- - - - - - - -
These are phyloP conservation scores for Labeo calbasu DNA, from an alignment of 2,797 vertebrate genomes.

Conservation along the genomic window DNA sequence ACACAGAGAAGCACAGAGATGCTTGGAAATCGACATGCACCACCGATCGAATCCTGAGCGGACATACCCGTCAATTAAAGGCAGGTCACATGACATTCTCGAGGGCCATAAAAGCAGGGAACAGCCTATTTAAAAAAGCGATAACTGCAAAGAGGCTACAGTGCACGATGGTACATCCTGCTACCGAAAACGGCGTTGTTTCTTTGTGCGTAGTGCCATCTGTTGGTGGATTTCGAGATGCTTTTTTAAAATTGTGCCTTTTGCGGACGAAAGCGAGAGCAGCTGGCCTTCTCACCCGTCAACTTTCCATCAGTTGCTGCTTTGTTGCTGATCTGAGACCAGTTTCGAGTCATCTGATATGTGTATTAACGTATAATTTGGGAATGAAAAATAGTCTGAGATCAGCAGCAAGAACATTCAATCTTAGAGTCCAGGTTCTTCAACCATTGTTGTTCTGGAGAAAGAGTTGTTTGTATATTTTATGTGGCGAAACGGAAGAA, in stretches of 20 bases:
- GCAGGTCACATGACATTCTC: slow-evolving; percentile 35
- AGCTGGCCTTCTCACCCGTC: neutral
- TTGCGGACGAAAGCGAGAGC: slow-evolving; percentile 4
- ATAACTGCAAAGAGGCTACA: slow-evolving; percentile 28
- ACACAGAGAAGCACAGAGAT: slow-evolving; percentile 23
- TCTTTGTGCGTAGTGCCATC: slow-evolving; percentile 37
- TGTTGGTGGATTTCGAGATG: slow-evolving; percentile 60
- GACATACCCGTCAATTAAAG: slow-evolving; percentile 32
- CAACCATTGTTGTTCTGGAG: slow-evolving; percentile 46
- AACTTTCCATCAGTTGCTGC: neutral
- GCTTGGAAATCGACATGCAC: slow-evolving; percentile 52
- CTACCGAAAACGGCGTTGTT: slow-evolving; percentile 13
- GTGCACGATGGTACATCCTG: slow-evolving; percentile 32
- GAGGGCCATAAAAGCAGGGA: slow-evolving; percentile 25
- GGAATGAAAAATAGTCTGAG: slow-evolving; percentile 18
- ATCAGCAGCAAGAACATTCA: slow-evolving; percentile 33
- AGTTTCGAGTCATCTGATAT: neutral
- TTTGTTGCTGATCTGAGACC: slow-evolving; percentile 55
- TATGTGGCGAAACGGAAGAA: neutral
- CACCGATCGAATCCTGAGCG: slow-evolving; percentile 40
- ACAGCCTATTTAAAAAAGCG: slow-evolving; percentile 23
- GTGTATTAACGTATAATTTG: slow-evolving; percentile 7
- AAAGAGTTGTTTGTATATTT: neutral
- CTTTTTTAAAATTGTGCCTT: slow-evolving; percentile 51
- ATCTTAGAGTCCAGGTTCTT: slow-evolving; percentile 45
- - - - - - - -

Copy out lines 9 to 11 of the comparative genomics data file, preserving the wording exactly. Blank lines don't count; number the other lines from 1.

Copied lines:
- TGTTGGTGGATTTCGAGATG: slow-evolving; percentile 60
- GACATACCCGTCAATTAAAG: slow-evolving; percentile 32
- CAACCATTGTTGTTCTGGAG: slow-evolving; percentile 46